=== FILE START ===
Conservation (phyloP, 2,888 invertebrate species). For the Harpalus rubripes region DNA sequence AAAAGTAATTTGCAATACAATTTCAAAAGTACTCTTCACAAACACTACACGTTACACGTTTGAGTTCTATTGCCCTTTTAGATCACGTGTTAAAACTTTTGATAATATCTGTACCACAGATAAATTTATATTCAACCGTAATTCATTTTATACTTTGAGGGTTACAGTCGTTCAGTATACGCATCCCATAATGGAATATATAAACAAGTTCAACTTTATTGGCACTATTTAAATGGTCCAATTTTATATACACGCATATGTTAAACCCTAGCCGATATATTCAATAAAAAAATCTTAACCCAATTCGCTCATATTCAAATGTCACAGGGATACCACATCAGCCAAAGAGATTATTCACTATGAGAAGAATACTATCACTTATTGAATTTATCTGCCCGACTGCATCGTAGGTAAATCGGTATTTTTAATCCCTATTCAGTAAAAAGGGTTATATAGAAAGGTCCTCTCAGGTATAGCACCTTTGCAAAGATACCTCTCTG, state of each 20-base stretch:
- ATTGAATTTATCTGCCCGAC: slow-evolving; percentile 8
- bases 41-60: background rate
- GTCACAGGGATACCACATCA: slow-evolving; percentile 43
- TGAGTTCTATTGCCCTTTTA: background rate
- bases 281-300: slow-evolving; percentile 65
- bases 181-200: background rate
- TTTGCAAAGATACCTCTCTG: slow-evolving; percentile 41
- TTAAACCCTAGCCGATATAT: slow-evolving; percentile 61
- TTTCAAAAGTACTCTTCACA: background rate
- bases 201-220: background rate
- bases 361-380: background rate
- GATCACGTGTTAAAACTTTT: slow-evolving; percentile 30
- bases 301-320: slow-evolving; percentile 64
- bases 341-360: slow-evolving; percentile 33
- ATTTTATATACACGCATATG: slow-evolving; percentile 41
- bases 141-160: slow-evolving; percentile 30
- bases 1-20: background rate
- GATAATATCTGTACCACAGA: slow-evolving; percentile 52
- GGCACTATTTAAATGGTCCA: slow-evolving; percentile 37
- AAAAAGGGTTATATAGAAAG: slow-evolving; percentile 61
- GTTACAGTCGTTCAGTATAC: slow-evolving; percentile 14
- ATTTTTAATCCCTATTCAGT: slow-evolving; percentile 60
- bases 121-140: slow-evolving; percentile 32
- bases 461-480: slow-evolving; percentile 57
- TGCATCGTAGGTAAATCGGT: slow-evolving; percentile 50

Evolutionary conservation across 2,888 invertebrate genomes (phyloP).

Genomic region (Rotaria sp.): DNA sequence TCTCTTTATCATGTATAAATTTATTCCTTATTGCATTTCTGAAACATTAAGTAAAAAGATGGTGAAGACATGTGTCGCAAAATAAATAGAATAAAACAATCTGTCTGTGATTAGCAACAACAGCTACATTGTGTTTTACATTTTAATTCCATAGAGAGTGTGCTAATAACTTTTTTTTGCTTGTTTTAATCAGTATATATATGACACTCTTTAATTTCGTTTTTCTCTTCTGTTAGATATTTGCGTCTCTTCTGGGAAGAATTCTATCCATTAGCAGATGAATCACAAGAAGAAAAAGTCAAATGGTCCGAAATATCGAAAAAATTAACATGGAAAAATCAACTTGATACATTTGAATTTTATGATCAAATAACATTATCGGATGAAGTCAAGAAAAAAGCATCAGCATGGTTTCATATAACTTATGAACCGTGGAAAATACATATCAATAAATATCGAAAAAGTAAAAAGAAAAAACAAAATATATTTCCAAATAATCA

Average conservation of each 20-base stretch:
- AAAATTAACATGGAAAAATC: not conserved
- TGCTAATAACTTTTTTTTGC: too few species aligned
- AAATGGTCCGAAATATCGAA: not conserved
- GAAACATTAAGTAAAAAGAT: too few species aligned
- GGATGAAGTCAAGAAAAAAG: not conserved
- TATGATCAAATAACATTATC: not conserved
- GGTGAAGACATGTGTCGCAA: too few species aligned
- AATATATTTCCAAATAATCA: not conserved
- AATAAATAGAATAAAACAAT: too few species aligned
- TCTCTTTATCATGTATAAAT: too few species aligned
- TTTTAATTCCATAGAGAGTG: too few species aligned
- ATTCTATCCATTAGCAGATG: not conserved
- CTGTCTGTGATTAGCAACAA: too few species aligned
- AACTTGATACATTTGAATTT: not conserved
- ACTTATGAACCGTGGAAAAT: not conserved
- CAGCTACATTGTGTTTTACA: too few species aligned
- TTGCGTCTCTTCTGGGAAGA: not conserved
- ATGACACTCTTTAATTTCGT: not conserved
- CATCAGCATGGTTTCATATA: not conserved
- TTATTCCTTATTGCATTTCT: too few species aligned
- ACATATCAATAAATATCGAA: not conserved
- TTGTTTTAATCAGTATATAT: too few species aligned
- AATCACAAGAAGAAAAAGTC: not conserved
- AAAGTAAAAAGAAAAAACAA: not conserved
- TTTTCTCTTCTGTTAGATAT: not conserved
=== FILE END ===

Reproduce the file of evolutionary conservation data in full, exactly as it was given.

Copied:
Conservation (phyloP, 2,888 invertebrate species). For the Harpalus rubripes region DNA sequence AAAAGTAATTTGCAATACAATTTCAAAAGTACTCTTCACAAACACTACACGTTACACGTTTGAGTTCTATTGCCCTTTTAGATCACGTGTTAAAACTTTTGATAATATCTGTACCACAGATAAATTTATATTCAACCGTAATTCATTTTATACTTTGAGGGTTACAGTCGTTCAGTATACGCATCCCATAATGGAATATATAAACAAGTTCAACTTTATTGGCACTATTTAAATGGTCCAATTTTATATACACGCATATGTTAAACCCTAGCCGATATATTCAATAAAAAAATCTTAACCCAATTCGCTCATATTCAAATGTCACAGGGATACCACATCAGCCAAAGAGATTATTCACTATGAGAAGAATACTATCACTTATTGAATTTATCTGCCCGACTGCATCGTAGGTAAATCGGTATTTTTAATCCCTATTCAGTAAAAAGGGTTATATAGAAAGGTCCTCTCAGGTATAGCACCTTTGCAAAGATACCTCTCTG, state of each 20-base stretch:
- ATTGAATTTATCTGCCCGAC: slow-evolving; percentile 8
- bases 41-60: background rate
- GTCACAGGGATACCACATCA: slow-evolving; percentile 43
- TGAGTTCTATTGCCCTTTTA: background rate
- bases 281-300: slow-evolving; percentile 65
- bases 181-200: background rate
- TTTGCAAAGATACCTCTCTG: slow-evolving; percentile 41
- TTAAACCCTAGCCGATATAT: slow-evolving; percentile 61
- TTTCAAAAGTACTCTTCACA: background rate
- bases 201-220: background rate
- bases 361-380: background rate
- GATCACGTGTTAAAACTTTT: slow-evolving; percentile 30
- bases 301-320: slow-evolving; percentile 64
- bases 341-360: slow-evolving; percentile 33
- ATTTTATATACACGCATATG: slow-evolving; percentile 41
- bases 141-160: slow-evolving; percentile 30
- bases 1-20: background rate
- GATAATATCTGTACCACAGA: slow-evolving; percentile 52
- GGCACTATTTAAATGGTCCA: slow-evolving; percentile 37
- AAAAAGGGTTATATAGAAAG: slow-evolving; percentile 61
- GTTACAGTCGTTCAGTATAC: slow-evolving; percentile 14
- ATTTTTAATCCCTATTCAGT: slow-evolving; percentile 60
- bases 121-140: slow-evolving; percentile 32
- bases 461-480: slow-evolving; percentile 57
- TGCATCGTAGGTAAATCGGT: slow-evolving; percentile 50

Evolutionary conservation across 2,888 invertebrate genomes (phyloP).

Genomic region (Rotaria sp.): DNA sequence TCTCTTTATCATGTATAAATTTATTCCTTATTGCATTTCTGAAACATTAAGTAAAAAGATGGTGAAGACATGTGTCGCAAAATAAATAGAATAAAACAATCTGTCTGTGATTAGCAACAACAGCTACATTGTGTTTTACATTTTAATTCCATAGAGAGTGTGCTAATAACTTTTTTTTGCTTGTTTTAATCAGTATATATATGACACTCTTTAATTTCGTTTTTCTCTTCTGTTAGATATTTGCGTCTCTTCTGGGAAGAATTCTATCCATTAGCAGATGAATCACAAGAAGAAAAAGTCAAATGGTCCGAAATATCGAAAAAATTAACATGGAAAAATCAACTTGATACATTTGAATTTTATGATCAAATAACATTATCGGATGAAGTCAAGAAAAAAGCATCAGCATGGTTTCATATAACTTATGAACCGTGGAAAATACATATCAATAAATATCGAAAAAGTAAAAAGAAAAAACAAAATATATTTCCAAATAATCA

Average conservation of each 20-base stretch:
- AAAATTAACATGGAAAAATC: not conserved
- TGCTAATAACTTTTTTTTGC: too few species aligned
- AAATGGTCCGAAATATCGAA: not conserved
- GAAACATTAAGTAAAAAGAT: too few species aligned
- GGATGAAGTCAAGAAAAAAG: not conserved
- TATGATCAAATAACATTATC: not conserved
- GGTGAAGACATGTGTCGCAA: too few species aligned
- AATATATTTCCAAATAATCA: not conserved
- AATAAATAGAATAAAACAAT: too few species aligned
- TCTCTTTATCATGTATAAAT: too few species aligned
- TTTTAATTCCATAGAGAGTG: too few species aligned
- ATTCTATCCATTAGCAGATG: not conserved
- CTGTCTGTGATTAGCAACAA: too few species aligned
- AACTTGATACATTTGAATTT: not conserved
- ACTTATGAACCGTGGAAAAT: not conserved
- CAGCTACATTGTGTTTTACA: too few species aligned
- TTGCGTCTCTTCTGGGAAGA: not conserved
- ATGACACTCTTTAATTTCGT: not conserved
- CATCAGCATGGTTTCATATA: not conserved
- TTATTCCTTATTGCATTTCT: too few species aligned
- ACATATCAATAAATATCGAA: not conserved
- TTGTTTTAATCAGTATATAT: too few species aligned
- AATCACAAGAAGAAAAAGTC: not conserved
- AAAGTAAAAAGAAAAAACAA: not conserved
- TTTTCTCTTCTGTTAGATAT: not conserved